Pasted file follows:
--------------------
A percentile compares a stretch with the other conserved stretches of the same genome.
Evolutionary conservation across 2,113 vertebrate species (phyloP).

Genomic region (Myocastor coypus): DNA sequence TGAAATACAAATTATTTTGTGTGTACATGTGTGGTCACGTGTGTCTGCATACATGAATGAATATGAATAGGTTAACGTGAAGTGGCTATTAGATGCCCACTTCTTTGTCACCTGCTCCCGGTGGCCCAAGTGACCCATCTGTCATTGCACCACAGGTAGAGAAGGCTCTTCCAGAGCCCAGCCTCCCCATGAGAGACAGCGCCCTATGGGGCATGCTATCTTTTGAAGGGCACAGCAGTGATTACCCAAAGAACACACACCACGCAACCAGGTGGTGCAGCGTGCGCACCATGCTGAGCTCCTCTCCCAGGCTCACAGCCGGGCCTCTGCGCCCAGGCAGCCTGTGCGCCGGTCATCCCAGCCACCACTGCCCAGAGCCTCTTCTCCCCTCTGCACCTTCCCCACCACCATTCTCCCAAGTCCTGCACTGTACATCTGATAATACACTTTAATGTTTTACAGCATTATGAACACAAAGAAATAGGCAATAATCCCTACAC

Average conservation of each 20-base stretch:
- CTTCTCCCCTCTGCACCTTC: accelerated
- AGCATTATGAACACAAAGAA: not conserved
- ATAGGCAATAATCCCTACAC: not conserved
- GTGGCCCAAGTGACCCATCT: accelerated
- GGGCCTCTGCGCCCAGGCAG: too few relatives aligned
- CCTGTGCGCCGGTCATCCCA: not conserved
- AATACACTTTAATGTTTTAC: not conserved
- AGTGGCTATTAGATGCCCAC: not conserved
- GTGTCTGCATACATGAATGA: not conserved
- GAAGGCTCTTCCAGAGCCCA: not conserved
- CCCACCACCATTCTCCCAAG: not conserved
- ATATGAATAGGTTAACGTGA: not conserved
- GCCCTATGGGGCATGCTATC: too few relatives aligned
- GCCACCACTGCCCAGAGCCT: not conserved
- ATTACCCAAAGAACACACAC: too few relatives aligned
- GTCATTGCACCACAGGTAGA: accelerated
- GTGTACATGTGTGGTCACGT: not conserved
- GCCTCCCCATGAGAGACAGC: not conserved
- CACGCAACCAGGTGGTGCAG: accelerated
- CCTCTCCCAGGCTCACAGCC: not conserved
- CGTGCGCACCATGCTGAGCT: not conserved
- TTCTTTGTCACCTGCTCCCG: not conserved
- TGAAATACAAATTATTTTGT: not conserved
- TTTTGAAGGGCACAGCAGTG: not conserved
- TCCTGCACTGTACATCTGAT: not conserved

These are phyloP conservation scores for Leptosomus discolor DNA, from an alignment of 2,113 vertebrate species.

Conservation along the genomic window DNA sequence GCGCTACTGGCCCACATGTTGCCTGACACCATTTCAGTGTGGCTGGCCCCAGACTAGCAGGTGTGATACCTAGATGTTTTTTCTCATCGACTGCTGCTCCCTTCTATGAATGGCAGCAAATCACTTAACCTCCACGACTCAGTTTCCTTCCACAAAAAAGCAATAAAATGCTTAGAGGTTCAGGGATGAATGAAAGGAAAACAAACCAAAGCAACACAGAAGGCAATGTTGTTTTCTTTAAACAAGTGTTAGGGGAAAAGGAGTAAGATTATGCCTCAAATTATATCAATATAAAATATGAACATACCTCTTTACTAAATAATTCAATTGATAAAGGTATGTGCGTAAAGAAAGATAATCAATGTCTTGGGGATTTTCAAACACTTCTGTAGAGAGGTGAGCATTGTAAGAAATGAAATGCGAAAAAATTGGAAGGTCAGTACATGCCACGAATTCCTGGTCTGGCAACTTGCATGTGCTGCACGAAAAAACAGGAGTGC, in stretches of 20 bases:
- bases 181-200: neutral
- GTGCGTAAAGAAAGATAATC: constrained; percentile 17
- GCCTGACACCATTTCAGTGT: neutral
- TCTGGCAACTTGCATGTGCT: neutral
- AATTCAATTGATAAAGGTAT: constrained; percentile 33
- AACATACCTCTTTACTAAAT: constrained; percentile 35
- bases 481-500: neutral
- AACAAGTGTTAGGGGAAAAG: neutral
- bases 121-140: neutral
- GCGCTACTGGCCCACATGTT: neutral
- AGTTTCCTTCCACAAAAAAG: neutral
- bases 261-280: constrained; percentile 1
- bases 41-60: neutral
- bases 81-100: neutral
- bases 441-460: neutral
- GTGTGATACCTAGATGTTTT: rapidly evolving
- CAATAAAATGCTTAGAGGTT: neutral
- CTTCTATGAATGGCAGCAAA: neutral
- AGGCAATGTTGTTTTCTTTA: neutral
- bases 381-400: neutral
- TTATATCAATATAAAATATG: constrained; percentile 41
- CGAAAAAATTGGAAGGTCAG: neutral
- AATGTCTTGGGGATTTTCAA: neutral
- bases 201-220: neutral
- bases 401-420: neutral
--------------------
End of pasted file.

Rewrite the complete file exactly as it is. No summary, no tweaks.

A percentile compares a stretch with the other conserved stretches of the same genome.
Evolutionary conservation across 2,113 vertebrate species (phyloP).

Genomic region (Myocastor coypus): DNA sequence TGAAATACAAATTATTTTGTGTGTACATGTGTGGTCACGTGTGTCTGCATACATGAATGAATATGAATAGGTTAACGTGAAGTGGCTATTAGATGCCCACTTCTTTGTCACCTGCTCCCGGTGGCCCAAGTGACCCATCTGTCATTGCACCACAGGTAGAGAAGGCTCTTCCAGAGCCCAGCCTCCCCATGAGAGACAGCGCCCTATGGGGCATGCTATCTTTTGAAGGGCACAGCAGTGATTACCCAAAGAACACACACCACGCAACCAGGTGGTGCAGCGTGCGCACCATGCTGAGCTCCTCTCCCAGGCTCACAGCCGGGCCTCTGCGCCCAGGCAGCCTGTGCGCCGGTCATCCCAGCCACCACTGCCCAGAGCCTCTTCTCCCCTCTGCACCTTCCCCACCACCATTCTCCCAAGTCCTGCACTGTACATCTGATAATACACTTTAATGTTTTACAGCATTATGAACACAAAGAAATAGGCAATAATCCCTACAC

Average conservation of each 20-base stretch:
- CTTCTCCCCTCTGCACCTTC: accelerated
- AGCATTATGAACACAAAGAA: not conserved
- ATAGGCAATAATCCCTACAC: not conserved
- GTGGCCCAAGTGACCCATCT: accelerated
- GGGCCTCTGCGCCCAGGCAG: too few relatives aligned
- CCTGTGCGCCGGTCATCCCA: not conserved
- AATACACTTTAATGTTTTAC: not conserved
- AGTGGCTATTAGATGCCCAC: not conserved
- GTGTCTGCATACATGAATGA: not conserved
- GAAGGCTCTTCCAGAGCCCA: not conserved
- CCCACCACCATTCTCCCAAG: not conserved
- ATATGAATAGGTTAACGTGA: not conserved
- GCCCTATGGGGCATGCTATC: too few relatives aligned
- GCCACCACTGCCCAGAGCCT: not conserved
- ATTACCCAAAGAACACACAC: too few relatives aligned
- GTCATTGCACCACAGGTAGA: accelerated
- GTGTACATGTGTGGTCACGT: not conserved
- GCCTCCCCATGAGAGACAGC: not conserved
- CACGCAACCAGGTGGTGCAG: accelerated
- CCTCTCCCAGGCTCACAGCC: not conserved
- CGTGCGCACCATGCTGAGCT: not conserved
- TTCTTTGTCACCTGCTCCCG: not conserved
- TGAAATACAAATTATTTTGT: not conserved
- TTTTGAAGGGCACAGCAGTG: not conserved
- TCCTGCACTGTACATCTGAT: not conserved

These are phyloP conservation scores for Leptosomus discolor DNA, from an alignment of 2,113 vertebrate species.

Conservation along the genomic window DNA sequence GCGCTACTGGCCCACATGTTGCCTGACACCATTTCAGTGTGGCTGGCCCCAGACTAGCAGGTGTGATACCTAGATGTTTTTTCTCATCGACTGCTGCTCCCTTCTATGAATGGCAGCAAATCACTTAACCTCCACGACTCAGTTTCCTTCCACAAAAAAGCAATAAAATGCTTAGAGGTTCAGGGATGAATGAAAGGAAAACAAACCAAAGCAACACAGAAGGCAATGTTGTTTTCTTTAAACAAGTGTTAGGGGAAAAGGAGTAAGATTATGCCTCAAATTATATCAATATAAAATATGAACATACCTCTTTACTAAATAATTCAATTGATAAAGGTATGTGCGTAAAGAAAGATAATCAATGTCTTGGGGATTTTCAAACACTTCTGTAGAGAGGTGAGCATTGTAAGAAATGAAATGCGAAAAAATTGGAAGGTCAGTACATGCCACGAATTCCTGGTCTGGCAACTTGCATGTGCTGCACGAAAAAACAGGAGTGC, in stretches of 20 bases:
- bases 181-200: neutral
- GTGCGTAAAGAAAGATAATC: constrained; percentile 17
- GCCTGACACCATTTCAGTGT: neutral
- TCTGGCAACTTGCATGTGCT: neutral
- AATTCAATTGATAAAGGTAT: constrained; percentile 33
- AACATACCTCTTTACTAAAT: constrained; percentile 35
- bases 481-500: neutral
- AACAAGTGTTAGGGGAAAAG: neutral
- bases 121-140: neutral
- GCGCTACTGGCCCACATGTT: neutral
- AGTTTCCTTCCACAAAAAAG: neutral
- bases 261-280: constrained; percentile 1
- bases 41-60: neutral
- bases 81-100: neutral
- bases 441-460: neutral
- GTGTGATACCTAGATGTTTT: rapidly evolving
- CAATAAAATGCTTAGAGGTT: neutral
- CTTCTATGAATGGCAGCAAA: neutral
- AGGCAATGTTGTTTTCTTTA: neutral
- bases 381-400: neutral
- TTATATCAATATAAAATATG: constrained; percentile 41
- CGAAAAAATTGGAAGGTCAG: neutral
- AATGTCTTGGGGATTTTCAA: neutral
- bases 201-220: neutral
- bases 401-420: neutral